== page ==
More about your visa and your presence in the United States

Your visa will be issued for a specific period of time. A visitor’s visa, for instance, is usually issued for up to six months. However, you don’t always have to leave when the visa expires. What counts is the I-94. The dates stamped on the visa mean only that the holder doesn’t have to reapply for a visa until a certain date. That’s why the I-94 is the best evidence you have that you’re in the United States legally. You may also be able to enter the United States under one type of nonimmigrant visa (such as a student visa), then switch to another type (such as a temporary worker visa) in order to remain in the country. If you want to do this, however, don’t wait until your visa has run out to request a change of status. If the time on the I-94 does run out, the application will not be considered timely filed and will probably be denied. Moreover, your original visa may be considered void and you may begin accruing “unlawful presence.” These possibilities will dim your prospects for future temporary and permanent visits to the United States. Plan ahead.

Your visa will specify the number of times you can enter the United States. If you have a single entry visa for one year, for instance, you can come any time during that year, but only once. Generally, individuals are permitted to visit Canada and Mexico for visits not exceeding 30 days, provided that the period of stay designated on the I-94 form has not expired.

Activities: What you can do in the United States

The type of visa you get establishes what you can do when you get here. If you’re a student and decide to work at the local convenience store, for example, you’ll need to get permission. If you enter the United States to work in a specific job pursuant to an approved USCIS application, you’ll have to do that job unless a different employer agrees to sponsor you by filing a petition on your behalf. You can’t legally change jobs unless the appropriate forms are filed with the USCIS. In most instances, the applications have to be approved before you can change jobs. For H-1B professionals, however, if you are already here and working in H-1B status, the filing of the petition, provided it would qualify for H-1B classification, should suffice in order to start the new job.

It’s important to note that some nonimmigrant visa classifications (certain students, for instance) may require you to obtain an employment authorization document (EAD) in order to work. With certain other classifications, such as H-1B and L-1, you do not need to obtain an EAD card. Generally, an employment-authorized status that required the filing of a petition with the USCIS prior to the issuance of the nonimmigrant visa will allow for work without an EAD card. Call your attorney, human resources professional, or foreign student advisor if you are in doubt.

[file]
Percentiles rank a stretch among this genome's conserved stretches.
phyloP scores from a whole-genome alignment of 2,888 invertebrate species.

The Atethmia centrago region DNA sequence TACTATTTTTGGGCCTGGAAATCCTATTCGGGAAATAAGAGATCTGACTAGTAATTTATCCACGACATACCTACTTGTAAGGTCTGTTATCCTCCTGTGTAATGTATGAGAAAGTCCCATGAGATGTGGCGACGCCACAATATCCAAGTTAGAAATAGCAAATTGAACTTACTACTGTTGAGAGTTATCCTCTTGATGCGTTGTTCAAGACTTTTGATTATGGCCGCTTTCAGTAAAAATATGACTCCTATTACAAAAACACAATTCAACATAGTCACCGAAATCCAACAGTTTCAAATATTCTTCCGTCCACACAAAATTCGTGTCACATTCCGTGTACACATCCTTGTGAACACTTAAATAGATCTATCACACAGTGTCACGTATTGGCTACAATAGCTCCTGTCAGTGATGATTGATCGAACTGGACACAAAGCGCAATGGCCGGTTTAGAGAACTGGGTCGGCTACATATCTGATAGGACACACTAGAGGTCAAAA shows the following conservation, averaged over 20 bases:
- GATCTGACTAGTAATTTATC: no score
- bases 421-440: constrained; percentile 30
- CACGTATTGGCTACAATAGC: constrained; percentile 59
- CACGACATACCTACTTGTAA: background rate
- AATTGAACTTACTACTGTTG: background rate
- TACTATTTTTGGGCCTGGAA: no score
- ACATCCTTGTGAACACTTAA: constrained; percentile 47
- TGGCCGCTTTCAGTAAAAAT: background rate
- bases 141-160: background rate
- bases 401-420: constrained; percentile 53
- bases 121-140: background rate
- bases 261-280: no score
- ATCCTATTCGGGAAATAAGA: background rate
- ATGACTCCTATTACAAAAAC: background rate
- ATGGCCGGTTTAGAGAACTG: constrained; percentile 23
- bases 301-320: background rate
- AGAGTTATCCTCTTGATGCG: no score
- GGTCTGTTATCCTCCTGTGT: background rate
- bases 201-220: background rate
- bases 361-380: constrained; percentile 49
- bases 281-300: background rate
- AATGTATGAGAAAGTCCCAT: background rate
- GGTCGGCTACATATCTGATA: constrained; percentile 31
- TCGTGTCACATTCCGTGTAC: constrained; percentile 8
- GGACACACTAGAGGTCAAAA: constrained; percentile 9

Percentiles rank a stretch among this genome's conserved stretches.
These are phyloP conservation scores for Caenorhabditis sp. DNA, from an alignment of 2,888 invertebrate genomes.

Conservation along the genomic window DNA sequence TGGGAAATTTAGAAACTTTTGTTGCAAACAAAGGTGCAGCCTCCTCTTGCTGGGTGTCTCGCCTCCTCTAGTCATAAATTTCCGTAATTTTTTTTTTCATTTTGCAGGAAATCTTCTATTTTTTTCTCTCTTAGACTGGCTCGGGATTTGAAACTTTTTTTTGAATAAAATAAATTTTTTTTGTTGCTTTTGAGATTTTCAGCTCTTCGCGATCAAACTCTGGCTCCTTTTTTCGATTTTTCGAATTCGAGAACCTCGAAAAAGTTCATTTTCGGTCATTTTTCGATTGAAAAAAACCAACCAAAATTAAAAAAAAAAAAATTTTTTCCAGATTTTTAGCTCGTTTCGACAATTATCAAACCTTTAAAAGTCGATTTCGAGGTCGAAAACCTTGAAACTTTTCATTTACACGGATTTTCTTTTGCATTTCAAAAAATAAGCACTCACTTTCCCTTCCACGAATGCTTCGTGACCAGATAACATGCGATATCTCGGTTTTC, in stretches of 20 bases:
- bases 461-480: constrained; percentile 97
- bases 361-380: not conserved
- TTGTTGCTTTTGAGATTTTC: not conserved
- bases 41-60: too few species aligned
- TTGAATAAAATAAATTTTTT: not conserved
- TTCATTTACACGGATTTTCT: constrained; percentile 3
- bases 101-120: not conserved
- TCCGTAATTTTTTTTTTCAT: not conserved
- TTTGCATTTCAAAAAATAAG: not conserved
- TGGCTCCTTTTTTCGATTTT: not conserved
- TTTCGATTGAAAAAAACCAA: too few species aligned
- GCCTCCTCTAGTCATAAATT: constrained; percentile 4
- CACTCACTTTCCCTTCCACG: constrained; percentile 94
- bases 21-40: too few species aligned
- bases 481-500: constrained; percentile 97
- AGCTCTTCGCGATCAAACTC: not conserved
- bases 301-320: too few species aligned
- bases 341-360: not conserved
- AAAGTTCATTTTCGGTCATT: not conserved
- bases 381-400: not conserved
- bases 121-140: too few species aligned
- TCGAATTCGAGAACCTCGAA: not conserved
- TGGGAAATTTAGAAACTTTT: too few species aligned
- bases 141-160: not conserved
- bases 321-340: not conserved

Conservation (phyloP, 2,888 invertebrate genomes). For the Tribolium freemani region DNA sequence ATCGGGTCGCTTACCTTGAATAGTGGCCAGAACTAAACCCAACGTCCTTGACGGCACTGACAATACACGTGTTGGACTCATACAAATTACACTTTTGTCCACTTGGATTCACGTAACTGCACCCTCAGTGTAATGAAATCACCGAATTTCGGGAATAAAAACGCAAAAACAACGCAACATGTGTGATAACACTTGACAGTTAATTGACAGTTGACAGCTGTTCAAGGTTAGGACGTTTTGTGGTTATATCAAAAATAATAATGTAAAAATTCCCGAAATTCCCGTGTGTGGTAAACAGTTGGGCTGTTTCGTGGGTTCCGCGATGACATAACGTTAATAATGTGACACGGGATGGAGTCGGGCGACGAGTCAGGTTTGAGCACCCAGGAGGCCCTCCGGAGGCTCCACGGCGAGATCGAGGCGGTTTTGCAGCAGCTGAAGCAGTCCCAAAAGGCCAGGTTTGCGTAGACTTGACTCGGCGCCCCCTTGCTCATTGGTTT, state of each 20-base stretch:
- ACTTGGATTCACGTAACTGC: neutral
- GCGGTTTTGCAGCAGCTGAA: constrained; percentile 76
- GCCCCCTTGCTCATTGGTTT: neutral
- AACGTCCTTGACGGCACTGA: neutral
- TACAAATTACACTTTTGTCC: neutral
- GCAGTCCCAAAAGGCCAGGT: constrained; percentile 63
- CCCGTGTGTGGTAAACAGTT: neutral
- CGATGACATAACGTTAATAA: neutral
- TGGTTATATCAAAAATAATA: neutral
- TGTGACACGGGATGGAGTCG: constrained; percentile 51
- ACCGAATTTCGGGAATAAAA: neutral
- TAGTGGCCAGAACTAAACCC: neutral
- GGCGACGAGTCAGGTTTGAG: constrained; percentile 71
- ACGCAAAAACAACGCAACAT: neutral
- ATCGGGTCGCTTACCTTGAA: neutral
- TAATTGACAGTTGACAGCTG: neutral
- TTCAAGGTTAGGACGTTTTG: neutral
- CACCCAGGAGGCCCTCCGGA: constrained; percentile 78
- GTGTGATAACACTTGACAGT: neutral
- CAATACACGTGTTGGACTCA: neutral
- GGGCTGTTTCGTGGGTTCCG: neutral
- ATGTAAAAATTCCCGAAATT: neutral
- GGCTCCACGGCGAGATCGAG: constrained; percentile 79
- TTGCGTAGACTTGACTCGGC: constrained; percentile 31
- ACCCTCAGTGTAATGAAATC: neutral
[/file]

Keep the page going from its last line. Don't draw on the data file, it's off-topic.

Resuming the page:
What to do if your visa is denied

You can request a written explanation from the consular officer who denies your visa and then ask the State Department for an Advisory Opinion. Don’t expect too much from this appeal, however. Usually, the consular officer’s decision stands.

What are the tax issues for nonresident aliens?

If you are considered a nonresident alien for U.S. tax purposes, you won’t have to pay income taxes on foreign source income. But if you have U.S. source income (i.e., you’re “engaged in a trade or business” in the United States, as the tax code puts it), expect to fill out Form 1040NR or 1040NR-EZ. You’ll also need an Individual Taxpayer Identification Number (ITIN) to fill out your return. You can apply for an ITIN at most IRS offices by filling out IRS Form W-7, Application for IRS Individual Taxpayer Identification Number. You can download this form from the IRS Internet site (www.irs.ustreas.gov) and mail it in. If you can’t prove you’ve paid your income tax, the IRS won’t give you permission to depart from this country.

  • Caution

If you are in the United States temporarily, don’t assume that you will be considered a nonresident alien under U.S. tax laws. Even though your immigration status is related to your residency status under U.S. tax law, they are not the same. If you meet what is called the substantial presence test, you may be considered a resident alien, rather than a nonresident alien, for tax purposes, unless you are considered an exempt individual (e.g., a teacher, student, or professional athlete).

  • Tip

In some cases, even if you work in the United States and are considered to be a nonresident alien for tax purposes, you won’t have to pay taxes here. Are you an employee of a nonresident alien business? Have you worked here for periods of not more than 90 days? Have you earned less than $3,000? If you answer no to any of these questions, you may have to pay income tax.